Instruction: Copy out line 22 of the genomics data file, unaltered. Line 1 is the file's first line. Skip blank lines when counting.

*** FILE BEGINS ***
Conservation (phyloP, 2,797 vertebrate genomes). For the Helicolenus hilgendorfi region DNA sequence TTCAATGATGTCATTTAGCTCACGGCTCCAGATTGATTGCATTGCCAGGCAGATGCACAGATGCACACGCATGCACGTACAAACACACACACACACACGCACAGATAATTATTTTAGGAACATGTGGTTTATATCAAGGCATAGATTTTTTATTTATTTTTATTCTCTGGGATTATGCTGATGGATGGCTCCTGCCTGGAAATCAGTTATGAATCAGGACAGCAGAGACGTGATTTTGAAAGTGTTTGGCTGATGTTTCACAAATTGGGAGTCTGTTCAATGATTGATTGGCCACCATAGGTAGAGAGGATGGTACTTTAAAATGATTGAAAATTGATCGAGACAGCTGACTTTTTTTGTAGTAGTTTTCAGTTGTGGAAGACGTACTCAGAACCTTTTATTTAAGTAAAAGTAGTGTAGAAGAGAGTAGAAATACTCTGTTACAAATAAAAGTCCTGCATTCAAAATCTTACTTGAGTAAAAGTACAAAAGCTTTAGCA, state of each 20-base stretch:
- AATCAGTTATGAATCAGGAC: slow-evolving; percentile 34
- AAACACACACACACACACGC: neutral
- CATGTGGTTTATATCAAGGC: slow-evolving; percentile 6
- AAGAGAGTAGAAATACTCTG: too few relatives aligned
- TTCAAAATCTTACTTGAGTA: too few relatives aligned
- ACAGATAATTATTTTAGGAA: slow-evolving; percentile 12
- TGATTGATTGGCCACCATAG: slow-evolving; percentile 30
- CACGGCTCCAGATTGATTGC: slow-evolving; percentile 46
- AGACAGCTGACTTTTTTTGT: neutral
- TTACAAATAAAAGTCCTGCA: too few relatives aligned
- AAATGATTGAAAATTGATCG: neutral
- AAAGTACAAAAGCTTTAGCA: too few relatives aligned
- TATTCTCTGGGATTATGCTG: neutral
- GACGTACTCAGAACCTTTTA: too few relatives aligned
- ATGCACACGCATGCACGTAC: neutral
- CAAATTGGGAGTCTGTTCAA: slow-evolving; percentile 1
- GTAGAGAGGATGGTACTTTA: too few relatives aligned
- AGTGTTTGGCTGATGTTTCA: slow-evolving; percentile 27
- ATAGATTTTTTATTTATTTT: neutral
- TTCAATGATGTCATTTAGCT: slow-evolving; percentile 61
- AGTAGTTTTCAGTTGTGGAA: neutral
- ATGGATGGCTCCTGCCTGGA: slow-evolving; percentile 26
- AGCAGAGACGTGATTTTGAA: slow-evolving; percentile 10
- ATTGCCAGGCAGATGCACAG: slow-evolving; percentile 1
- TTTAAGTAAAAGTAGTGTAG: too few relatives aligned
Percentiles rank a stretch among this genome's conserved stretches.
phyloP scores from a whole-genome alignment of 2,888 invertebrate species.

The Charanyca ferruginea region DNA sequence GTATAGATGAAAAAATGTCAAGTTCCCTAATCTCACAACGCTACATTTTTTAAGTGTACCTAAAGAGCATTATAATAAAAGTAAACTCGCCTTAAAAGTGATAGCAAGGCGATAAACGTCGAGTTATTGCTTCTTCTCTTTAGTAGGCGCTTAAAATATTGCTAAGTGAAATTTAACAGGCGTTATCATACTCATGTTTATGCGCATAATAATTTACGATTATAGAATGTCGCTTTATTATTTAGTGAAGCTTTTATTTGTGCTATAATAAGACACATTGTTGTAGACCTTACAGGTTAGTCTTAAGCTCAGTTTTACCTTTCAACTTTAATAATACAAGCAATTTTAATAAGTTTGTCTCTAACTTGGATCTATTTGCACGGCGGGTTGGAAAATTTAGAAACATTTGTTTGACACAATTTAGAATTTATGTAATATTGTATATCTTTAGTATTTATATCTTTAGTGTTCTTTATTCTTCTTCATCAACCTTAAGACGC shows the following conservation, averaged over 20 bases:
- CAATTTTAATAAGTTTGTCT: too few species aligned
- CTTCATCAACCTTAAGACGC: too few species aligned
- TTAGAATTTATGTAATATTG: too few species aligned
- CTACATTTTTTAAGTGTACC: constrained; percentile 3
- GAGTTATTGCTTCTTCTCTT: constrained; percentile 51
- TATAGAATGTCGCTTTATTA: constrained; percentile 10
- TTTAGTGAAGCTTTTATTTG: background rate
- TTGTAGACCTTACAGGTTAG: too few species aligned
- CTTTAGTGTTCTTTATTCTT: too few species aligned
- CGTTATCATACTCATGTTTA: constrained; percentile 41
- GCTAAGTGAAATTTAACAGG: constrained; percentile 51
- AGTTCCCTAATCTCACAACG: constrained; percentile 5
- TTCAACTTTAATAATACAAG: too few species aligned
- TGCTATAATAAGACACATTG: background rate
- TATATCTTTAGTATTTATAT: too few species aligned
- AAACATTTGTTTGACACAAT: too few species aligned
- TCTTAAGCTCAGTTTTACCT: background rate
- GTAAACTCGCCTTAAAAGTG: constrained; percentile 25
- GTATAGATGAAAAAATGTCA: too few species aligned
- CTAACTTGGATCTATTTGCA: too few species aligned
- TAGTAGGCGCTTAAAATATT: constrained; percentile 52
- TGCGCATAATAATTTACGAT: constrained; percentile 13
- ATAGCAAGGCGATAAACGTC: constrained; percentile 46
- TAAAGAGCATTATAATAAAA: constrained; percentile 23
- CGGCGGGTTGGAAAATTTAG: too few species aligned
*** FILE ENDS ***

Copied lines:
- AGTAGTTTTCAGTTGTGGAA: neutral